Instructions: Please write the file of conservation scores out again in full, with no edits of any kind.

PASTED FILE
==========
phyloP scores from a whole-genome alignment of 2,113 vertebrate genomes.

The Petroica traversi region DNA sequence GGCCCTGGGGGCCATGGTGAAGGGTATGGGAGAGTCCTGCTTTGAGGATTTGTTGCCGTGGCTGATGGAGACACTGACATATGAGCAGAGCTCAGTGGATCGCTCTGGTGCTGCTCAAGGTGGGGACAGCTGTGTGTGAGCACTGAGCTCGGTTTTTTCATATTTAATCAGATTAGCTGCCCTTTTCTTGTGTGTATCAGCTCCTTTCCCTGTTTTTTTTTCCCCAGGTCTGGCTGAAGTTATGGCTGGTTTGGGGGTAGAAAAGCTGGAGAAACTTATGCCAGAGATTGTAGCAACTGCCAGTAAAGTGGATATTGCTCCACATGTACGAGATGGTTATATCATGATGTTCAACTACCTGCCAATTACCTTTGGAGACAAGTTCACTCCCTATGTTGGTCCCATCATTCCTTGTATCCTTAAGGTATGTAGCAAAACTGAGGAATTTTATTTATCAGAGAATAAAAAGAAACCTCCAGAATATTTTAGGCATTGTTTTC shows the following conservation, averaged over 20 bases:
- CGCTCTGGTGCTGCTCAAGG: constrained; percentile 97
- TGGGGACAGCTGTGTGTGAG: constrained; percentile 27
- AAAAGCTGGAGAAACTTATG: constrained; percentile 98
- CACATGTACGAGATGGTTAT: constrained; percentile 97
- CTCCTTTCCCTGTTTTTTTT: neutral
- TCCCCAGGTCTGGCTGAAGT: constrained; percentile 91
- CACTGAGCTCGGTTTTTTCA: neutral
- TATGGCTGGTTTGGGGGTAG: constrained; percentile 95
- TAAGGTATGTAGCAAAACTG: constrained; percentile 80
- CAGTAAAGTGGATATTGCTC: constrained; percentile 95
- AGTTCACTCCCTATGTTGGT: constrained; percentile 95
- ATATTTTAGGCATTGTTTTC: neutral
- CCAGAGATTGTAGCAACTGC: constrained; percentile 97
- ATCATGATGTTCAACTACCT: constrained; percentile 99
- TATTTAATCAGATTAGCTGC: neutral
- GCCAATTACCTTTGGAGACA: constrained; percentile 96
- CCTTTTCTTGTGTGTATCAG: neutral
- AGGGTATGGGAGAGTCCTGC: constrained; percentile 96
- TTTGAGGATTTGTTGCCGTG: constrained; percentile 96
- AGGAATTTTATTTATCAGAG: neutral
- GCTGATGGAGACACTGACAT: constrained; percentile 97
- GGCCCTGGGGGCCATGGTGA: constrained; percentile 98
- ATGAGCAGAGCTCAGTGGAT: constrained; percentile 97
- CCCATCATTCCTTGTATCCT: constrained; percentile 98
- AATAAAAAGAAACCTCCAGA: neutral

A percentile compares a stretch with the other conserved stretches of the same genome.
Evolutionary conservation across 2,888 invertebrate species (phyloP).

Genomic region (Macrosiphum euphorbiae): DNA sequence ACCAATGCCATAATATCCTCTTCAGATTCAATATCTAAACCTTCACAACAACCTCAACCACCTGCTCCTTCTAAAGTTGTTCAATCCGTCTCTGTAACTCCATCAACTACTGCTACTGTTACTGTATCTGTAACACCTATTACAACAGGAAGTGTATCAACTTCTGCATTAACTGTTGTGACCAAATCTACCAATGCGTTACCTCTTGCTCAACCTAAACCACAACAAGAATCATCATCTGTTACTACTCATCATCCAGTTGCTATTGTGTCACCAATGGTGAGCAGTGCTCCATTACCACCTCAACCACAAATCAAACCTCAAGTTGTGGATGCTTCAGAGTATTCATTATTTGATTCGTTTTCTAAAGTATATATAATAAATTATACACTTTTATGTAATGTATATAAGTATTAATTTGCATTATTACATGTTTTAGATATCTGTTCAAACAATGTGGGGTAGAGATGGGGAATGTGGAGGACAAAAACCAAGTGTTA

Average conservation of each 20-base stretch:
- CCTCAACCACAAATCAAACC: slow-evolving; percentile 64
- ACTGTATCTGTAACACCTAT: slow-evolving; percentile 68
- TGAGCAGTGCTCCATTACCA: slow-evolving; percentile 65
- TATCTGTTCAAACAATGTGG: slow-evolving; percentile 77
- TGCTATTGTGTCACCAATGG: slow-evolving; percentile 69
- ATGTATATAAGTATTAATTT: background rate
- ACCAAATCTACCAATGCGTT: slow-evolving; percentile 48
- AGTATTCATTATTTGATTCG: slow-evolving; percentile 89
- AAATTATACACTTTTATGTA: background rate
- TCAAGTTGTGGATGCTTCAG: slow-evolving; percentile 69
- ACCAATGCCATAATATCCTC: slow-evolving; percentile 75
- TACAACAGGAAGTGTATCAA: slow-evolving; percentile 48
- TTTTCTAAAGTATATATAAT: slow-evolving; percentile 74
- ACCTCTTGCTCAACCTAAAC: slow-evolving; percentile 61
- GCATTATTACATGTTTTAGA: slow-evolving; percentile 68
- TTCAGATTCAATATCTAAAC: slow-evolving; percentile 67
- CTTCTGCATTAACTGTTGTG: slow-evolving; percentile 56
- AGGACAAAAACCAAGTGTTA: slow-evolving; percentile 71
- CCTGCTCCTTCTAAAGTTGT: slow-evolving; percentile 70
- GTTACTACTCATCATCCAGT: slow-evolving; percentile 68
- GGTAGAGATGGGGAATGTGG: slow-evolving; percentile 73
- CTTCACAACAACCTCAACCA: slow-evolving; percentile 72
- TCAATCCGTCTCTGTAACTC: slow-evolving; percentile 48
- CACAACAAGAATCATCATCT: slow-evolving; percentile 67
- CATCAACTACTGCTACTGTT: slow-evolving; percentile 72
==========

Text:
phyloP scores from a whole-genome alignment of 2,113 vertebrate genomes.

The Petroica traversi region DNA sequence GGCCCTGGGGGCCATGGTGAAGGGTATGGGAGAGTCCTGCTTTGAGGATTTGTTGCCGTGGCTGATGGAGACACTGACATATGAGCAGAGCTCAGTGGATCGCTCTGGTGCTGCTCAAGGTGGGGACAGCTGTGTGTGAGCACTGAGCTCGGTTTTTTCATATTTAATCAGATTAGCTGCCCTTTTCTTGTGTGTATCAGCTCCTTTCCCTGTTTTTTTTTCCCCAGGTCTGGCTGAAGTTATGGCTGGTTTGGGGGTAGAAAAGCTGGAGAAACTTATGCCAGAGATTGTAGCAACTGCCAGTAAAGTGGATATTGCTCCACATGTACGAGATGGTTATATCATGATGTTCAACTACCTGCCAATTACCTTTGGAGACAAGTTCACTCCCTATGTTGGTCCCATCATTCCTTGTATCCTTAAGGTATGTAGCAAAACTGAGGAATTTTATTTATCAGAGAATAAAAAGAAACCTCCAGAATATTTTAGGCATTGTTTTC shows the following conservation, averaged over 20 bases:
- CGCTCTGGTGCTGCTCAAGG: constrained; percentile 97
- TGGGGACAGCTGTGTGTGAG: constrained; percentile 27
- AAAAGCTGGAGAAACTTATG: constrained; percentile 98
- CACATGTACGAGATGGTTAT: constrained; percentile 97
- CTCCTTTCCCTGTTTTTTTT: neutral
- TCCCCAGGTCTGGCTGAAGT: constrained; percentile 91
- CACTGAGCTCGGTTTTTTCA: neutral
- TATGGCTGGTTTGGGGGTAG: constrained; percentile 95
- TAAGGTATGTAGCAAAACTG: constrained; percentile 80
- CAGTAAAGTGGATATTGCTC: constrained; percentile 95
- AGTTCACTCCCTATGTTGGT: constrained; percentile 95
- ATATTTTAGGCATTGTTTTC: neutral
- CCAGAGATTGTAGCAACTGC: constrained; percentile 97
- ATCATGATGTTCAACTACCT: constrained; percentile 99
- TATTTAATCAGATTAGCTGC: neutral
- GCCAATTACCTTTGGAGACA: constrained; percentile 96
- CCTTTTCTTGTGTGTATCAG: neutral
- AGGGTATGGGAGAGTCCTGC: constrained; percentile 96
- TTTGAGGATTTGTTGCCGTG: constrained; percentile 96
- AGGAATTTTATTTATCAGAG: neutral
- GCTGATGGAGACACTGACAT: constrained; percentile 97
- GGCCCTGGGGGCCATGGTGA: constrained; percentile 98
- ATGAGCAGAGCTCAGTGGAT: constrained; percentile 97
- CCCATCATTCCTTGTATCCT: constrained; percentile 98
- AATAAAAAGAAACCTCCAGA: neutral

A percentile compares a stretch with the other conserved stretches of the same genome.
Evolutionary conservation across 2,888 invertebrate species (phyloP).

Genomic region (Macrosiphum euphorbiae): DNA sequence ACCAATGCCATAATATCCTCTTCAGATTCAATATCTAAACCTTCACAACAACCTCAACCACCTGCTCCTTCTAAAGTTGTTCAATCCGTCTCTGTAACTCCATCAACTACTGCTACTGTTACTGTATCTGTAACACCTATTACAACAGGAAGTGTATCAACTTCTGCATTAACTGTTGTGACCAAATCTACCAATGCGTTACCTCTTGCTCAACCTAAACCACAACAAGAATCATCATCTGTTACTACTCATCATCCAGTTGCTATTGTGTCACCAATGGTGAGCAGTGCTCCATTACCACCTCAACCACAAATCAAACCTCAAGTTGTGGATGCTTCAGAGTATTCATTATTTGATTCGTTTTCTAAAGTATATATAATAAATTATACACTTTTATGTAATGTATATAAGTATTAATTTGCATTATTACATGTTTTAGATATCTGTTCAAACAATGTGGGGTAGAGATGGGGAATGTGGAGGACAAAAACCAAGTGTTA

Average conservation of each 20-base stretch:
- CCTCAACCACAAATCAAACC: slow-evolving; percentile 64
- ACTGTATCTGTAACACCTAT: slow-evolving; percentile 68
- TGAGCAGTGCTCCATTACCA: slow-evolving; percentile 65
- TATCTGTTCAAACAATGTGG: slow-evolving; percentile 77
- TGCTATTGTGTCACCAATGG: slow-evolving; percentile 69
- ATGTATATAAGTATTAATTT: background rate
- ACCAAATCTACCAATGCGTT: slow-evolving; percentile 48
- AGTATTCATTATTTGATTCG: slow-evolving; percentile 89
- AAATTATACACTTTTATGTA: background rate
- TCAAGTTGTGGATGCTTCAG: slow-evolving; percentile 69
- ACCAATGCCATAATATCCTC: slow-evolving; percentile 75
- TACAACAGGAAGTGTATCAA: slow-evolving; percentile 48
- TTTTCTAAAGTATATATAAT: slow-evolving; percentile 74
- ACCTCTTGCTCAACCTAAAC: slow-evolving; percentile 61
- GCATTATTACATGTTTTAGA: slow-evolving; percentile 68
- TTCAGATTCAATATCTAAAC: slow-evolving; percentile 67
- CTTCTGCATTAACTGTTGTG: slow-evolving; percentile 56
- AGGACAAAAACCAAGTGTTA: slow-evolving; percentile 71
- CCTGCTCCTTCTAAAGTTGT: slow-evolving; percentile 70
- GTTACTACTCATCATCCAGT: slow-evolving; percentile 68
- GGTAGAGATGGGGAATGTGG: slow-evolving; percentile 73
- CTTCACAACAACCTCAACCA: slow-evolving; percentile 72
- TCAATCCGTCTCTGTAACTC: slow-evolving; percentile 48
- CACAACAAGAATCATCATCT: slow-evolving; percentile 67
- CATCAACTACTGCTACTGTT: slow-evolving; percentile 72